August 3, 2016
Over the last several years, companies have come under increased scrutiny from shareholders regarding many aspects of corporate governance including executive pay, performance incentives, buybacks, board composition and more. In connection with these trends, the number of shareholder activism campaigns launched grew to approximately 400 in 2015. Though not all investors are activists, all shareholder concerns should be taken seriously as a matter of corporate risk.
Companies have responded in kind. Since 2011, the number of S&P 500 companies disclosing shareholder engagement in their proxy statements has doubled. The figure is even more pronounced looking at the S&P 100—five years ago, just 2% of the S&P 100 disclosed shareholder engagement, which increased to 55% in 2015.
The increased level in shareholder engagement can be attributed to various reasons, not the least of which being executive compensation regulations resulting from Dodd-Frank in 2010, in particular the mandate of an annual shareholder advisory vote on executive compensation—also known as Say on Pay. Coupled with a consistent rise in executive pay, shareholders are now much more attuned to how well compensation is aligned with overall company performance.
Compensation-related topics are only a small piece of what shareholders are examining. Shareholder proposals and activist campaigns can run the gamut of social, environmental, board management, shareholder rights issues and more, all of which require a response from company boards and management. This begs the question: What precisely does shareholder engagement look like?
What is shareholder engagement, and how should companies approach it?
It is often assumed that engaging with shareholders is a once a year event that occurs at the annual meeting. Shareholder engagement meetings are now required on a regular basis, and companies need to be prepared with a thorough understanding of what investors are looking for in terms of executive pay, boardroom diversity and other key governance issues in relation to company performance and shareholder return.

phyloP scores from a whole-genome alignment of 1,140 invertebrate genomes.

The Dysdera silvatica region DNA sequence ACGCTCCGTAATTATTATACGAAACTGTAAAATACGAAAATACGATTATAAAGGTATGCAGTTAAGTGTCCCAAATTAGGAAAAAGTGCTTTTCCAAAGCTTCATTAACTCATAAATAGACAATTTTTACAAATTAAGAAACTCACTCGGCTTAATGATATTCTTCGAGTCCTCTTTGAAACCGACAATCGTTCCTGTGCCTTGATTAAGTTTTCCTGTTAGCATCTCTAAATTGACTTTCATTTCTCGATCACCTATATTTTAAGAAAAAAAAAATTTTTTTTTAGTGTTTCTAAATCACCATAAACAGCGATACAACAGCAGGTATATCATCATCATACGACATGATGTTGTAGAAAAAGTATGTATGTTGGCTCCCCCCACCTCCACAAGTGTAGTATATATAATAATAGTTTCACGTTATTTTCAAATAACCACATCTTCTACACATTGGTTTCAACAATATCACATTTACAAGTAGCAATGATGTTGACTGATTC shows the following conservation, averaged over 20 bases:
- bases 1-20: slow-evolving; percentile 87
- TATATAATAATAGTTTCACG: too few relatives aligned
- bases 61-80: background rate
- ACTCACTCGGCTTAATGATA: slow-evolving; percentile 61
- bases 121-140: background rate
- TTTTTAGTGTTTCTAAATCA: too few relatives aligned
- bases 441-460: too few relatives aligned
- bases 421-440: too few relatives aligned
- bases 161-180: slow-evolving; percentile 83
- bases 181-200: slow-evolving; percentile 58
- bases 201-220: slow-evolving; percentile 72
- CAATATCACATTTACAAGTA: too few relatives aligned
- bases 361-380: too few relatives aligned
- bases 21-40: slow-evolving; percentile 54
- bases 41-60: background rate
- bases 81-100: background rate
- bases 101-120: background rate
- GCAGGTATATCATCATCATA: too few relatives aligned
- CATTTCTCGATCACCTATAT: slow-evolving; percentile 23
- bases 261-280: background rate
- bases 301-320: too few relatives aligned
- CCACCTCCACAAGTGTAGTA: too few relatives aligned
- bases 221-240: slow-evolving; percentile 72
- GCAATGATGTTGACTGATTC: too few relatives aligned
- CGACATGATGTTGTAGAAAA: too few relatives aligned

During this fall’s shareholder engagement season—which typically occurs between annual meetings and the end of the calendar year—thousands of public companies will be meeting with multiple investors to discuss a variety of corporate governance issues. As an example, BlackRock alone meets with more than 1,500 companies annually. Proxy advisor Glass Lewis recently said it plans to double the amount of engagement meetings with companies this year. Preparing for these meetings not only takes careful scheduling but also meticulous planning to be sure to address any issues on both sides of the table.
“Shareholder engagement cannot be an ad hoc process, and everyone on your board should know the policy/protocol of engaging with shareholders,” according to a board member speaking at Equilar and Nasdaq’s Board Leadership Forum, having just completed a round of engagement following a failed Say on Pay vote.
On the surface, the concept of addressing every shareholder concern seems straightforward and simple. However, the practice is much more involved. Companies must first take an active interest in shareholder concerns and then address potential changes by assessing the key problems and doing an audit of the current situation, understanding what the change is that shareholders are seeking, and providing a strategic performance improvement plan of key steps that will be taken to remediate the problem. As governance experts recently described in an episode of the Investors Board Performance Review, engagements can look very different from company to company and investor to investor. Therefore, attention to detail in each scenario is critical because there is not a one-size-fits-all response.
Ideally, companies should proactively engage with shareholders following their annual meetings and throughout the year to put themselves on the same page as their shareholders regarding both immediate hot-button issues and long-term strategic plans. This requires companies to have the appropriate, most up-to-date information at their hands throughout the year so they can move forward with effective shareholder engagement.
Equilar BoardEdge now includes the Shareholder Engagement Report, which includes the most up-to-date data on director and executive changes, annual proposal results, CEO and board succession plans for a company and their peers, board policies and executive pay.
By ensuring access to the same data that investors use to evaluate companies throughout the year, boards and management can literally be on the same page with their shareholders during engagement meetings. For more information, visit www.equilar.com/boardedge.html.